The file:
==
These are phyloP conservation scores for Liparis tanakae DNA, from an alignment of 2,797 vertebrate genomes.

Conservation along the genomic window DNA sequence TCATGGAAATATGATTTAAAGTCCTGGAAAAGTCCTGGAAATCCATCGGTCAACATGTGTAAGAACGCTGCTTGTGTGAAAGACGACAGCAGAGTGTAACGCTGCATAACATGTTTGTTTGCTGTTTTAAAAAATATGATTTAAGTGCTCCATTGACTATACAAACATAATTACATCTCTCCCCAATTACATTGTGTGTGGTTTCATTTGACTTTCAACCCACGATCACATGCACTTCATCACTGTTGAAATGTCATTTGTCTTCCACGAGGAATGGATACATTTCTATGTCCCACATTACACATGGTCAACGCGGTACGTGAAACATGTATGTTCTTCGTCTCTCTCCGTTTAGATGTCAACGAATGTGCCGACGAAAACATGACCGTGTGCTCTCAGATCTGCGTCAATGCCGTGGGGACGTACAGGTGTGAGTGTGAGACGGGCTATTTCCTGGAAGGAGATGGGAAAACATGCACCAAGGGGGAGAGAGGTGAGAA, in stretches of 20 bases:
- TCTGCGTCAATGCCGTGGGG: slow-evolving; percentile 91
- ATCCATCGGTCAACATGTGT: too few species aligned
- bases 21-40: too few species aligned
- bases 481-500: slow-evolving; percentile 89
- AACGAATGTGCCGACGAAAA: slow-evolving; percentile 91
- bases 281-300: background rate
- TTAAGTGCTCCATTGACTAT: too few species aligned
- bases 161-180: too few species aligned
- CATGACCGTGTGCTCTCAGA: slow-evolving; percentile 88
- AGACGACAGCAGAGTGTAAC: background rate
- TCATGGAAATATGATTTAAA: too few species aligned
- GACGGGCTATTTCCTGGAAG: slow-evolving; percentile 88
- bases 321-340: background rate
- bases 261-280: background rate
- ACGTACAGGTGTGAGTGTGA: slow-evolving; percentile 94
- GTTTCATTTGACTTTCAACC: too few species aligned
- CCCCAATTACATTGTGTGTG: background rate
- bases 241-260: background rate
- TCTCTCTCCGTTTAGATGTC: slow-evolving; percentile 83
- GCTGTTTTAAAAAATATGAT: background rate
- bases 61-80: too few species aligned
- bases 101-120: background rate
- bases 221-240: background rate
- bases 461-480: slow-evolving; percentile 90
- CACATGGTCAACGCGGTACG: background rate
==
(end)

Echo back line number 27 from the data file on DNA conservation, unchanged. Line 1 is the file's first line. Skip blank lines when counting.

- CACATGGTCAACGCGGTACG: background rate